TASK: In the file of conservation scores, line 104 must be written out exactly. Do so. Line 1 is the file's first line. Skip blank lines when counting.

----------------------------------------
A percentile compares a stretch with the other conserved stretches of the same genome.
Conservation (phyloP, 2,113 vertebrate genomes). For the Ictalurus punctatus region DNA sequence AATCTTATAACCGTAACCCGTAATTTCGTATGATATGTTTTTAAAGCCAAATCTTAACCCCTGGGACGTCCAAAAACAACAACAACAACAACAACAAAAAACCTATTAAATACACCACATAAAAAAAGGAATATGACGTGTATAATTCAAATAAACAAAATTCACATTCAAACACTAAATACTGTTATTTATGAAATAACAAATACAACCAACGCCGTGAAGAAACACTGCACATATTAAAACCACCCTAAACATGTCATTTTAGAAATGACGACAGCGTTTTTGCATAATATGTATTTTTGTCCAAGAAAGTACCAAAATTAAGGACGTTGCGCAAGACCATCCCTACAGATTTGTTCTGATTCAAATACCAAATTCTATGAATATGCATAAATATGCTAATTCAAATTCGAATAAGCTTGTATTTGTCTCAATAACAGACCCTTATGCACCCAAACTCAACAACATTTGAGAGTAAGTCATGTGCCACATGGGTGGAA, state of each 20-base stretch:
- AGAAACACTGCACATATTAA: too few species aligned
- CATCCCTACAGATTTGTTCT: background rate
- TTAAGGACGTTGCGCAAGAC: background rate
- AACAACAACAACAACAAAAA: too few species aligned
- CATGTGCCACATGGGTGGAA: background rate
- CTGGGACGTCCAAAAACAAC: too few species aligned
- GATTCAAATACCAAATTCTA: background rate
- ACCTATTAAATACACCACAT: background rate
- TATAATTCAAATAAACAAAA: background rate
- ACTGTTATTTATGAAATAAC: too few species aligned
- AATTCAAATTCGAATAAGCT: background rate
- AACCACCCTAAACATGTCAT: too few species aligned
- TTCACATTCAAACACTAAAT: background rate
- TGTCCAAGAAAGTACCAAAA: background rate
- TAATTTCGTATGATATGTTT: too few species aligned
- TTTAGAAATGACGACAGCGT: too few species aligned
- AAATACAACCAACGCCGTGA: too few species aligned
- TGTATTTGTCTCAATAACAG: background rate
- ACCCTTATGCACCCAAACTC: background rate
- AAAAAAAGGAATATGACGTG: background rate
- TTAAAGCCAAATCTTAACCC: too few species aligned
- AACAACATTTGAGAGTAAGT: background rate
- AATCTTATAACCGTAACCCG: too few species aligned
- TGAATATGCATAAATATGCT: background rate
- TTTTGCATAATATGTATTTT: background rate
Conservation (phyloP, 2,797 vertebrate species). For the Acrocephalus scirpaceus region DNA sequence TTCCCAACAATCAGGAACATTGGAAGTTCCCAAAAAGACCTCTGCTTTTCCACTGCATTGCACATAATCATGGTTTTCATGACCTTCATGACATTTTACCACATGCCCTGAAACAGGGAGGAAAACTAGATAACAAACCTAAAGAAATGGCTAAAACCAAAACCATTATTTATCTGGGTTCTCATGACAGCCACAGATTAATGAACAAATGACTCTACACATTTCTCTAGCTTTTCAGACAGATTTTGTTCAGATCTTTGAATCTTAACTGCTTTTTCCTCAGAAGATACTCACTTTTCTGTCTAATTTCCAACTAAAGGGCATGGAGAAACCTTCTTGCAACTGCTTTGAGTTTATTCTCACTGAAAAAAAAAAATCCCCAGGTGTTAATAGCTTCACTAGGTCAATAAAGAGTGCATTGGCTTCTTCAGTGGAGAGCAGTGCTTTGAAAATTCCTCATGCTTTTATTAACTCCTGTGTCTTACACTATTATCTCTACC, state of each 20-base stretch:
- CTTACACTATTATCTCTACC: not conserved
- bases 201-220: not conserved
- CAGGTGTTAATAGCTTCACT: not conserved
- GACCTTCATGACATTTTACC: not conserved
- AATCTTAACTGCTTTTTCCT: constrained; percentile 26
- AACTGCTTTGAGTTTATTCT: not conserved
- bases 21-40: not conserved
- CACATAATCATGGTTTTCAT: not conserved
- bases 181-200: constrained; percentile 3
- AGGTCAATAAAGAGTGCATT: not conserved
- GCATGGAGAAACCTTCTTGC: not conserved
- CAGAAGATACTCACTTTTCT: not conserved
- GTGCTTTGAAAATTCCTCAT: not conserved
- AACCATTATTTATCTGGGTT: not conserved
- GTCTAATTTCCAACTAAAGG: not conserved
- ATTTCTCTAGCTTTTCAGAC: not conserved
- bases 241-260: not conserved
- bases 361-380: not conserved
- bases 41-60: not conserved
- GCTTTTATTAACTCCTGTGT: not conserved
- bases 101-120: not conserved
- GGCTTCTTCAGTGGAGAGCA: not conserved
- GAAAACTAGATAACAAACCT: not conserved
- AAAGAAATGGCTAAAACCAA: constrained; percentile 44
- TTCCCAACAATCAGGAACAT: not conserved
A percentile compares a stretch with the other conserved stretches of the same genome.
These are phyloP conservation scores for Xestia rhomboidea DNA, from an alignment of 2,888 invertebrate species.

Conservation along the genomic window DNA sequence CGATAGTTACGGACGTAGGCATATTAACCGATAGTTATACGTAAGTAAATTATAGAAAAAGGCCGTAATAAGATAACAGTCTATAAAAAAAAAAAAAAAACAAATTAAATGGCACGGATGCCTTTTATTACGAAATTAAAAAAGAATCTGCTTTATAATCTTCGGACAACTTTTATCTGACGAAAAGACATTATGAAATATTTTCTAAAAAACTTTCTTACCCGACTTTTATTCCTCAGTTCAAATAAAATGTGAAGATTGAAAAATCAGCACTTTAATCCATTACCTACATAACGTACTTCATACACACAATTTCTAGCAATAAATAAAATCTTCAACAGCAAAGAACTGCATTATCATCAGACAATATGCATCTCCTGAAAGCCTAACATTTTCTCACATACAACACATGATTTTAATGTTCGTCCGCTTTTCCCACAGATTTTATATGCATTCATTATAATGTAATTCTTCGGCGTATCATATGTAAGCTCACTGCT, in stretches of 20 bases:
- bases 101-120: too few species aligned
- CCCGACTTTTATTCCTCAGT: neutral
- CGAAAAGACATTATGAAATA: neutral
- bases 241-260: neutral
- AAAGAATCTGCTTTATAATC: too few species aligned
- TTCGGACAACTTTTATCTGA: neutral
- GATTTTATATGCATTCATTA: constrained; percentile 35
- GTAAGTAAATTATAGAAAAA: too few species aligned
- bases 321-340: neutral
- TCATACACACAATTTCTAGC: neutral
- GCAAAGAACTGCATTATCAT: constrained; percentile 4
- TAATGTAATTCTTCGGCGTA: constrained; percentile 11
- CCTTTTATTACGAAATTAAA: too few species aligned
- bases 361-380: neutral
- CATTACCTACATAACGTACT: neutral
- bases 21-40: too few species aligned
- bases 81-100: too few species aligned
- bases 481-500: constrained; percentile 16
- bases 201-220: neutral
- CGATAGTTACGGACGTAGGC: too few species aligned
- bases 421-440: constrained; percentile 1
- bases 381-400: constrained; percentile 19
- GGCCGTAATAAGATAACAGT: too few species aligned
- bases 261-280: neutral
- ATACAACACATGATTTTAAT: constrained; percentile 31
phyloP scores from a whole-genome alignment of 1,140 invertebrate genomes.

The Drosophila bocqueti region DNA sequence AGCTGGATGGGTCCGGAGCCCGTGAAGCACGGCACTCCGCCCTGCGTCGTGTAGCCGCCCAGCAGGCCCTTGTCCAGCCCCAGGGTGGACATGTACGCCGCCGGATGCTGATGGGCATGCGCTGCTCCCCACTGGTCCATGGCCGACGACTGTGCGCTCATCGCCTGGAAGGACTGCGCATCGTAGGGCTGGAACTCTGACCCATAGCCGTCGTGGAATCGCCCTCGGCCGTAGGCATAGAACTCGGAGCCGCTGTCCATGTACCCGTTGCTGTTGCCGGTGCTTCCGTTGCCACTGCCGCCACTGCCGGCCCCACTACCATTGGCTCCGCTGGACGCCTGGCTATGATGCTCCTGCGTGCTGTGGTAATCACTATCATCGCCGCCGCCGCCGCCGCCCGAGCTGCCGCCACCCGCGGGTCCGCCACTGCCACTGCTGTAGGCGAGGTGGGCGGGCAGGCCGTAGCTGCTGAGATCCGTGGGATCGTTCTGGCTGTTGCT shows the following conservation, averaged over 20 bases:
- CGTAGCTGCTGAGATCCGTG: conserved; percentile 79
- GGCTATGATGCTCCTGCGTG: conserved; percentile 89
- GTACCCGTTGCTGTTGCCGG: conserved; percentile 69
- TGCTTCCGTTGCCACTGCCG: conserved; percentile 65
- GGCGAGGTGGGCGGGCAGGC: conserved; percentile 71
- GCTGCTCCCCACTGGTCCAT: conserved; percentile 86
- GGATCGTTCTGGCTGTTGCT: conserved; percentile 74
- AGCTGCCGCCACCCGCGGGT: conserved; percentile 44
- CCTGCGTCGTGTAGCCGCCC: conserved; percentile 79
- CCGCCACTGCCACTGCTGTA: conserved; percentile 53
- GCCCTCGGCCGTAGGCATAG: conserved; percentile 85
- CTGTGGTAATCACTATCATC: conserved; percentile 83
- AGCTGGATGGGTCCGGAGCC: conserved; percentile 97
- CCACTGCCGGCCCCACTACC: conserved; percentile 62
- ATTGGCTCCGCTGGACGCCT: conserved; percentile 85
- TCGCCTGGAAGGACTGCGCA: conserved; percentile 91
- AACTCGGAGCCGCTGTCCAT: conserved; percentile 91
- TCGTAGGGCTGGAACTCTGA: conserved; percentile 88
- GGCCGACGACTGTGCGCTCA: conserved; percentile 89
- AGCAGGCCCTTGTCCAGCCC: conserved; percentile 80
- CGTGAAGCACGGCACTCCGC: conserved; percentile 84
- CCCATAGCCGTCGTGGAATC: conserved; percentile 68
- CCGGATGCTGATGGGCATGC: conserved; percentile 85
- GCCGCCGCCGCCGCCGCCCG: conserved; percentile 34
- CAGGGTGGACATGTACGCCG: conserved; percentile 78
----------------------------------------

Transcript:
- CGTGAAGCACGGCACTCCGC: conserved; percentile 84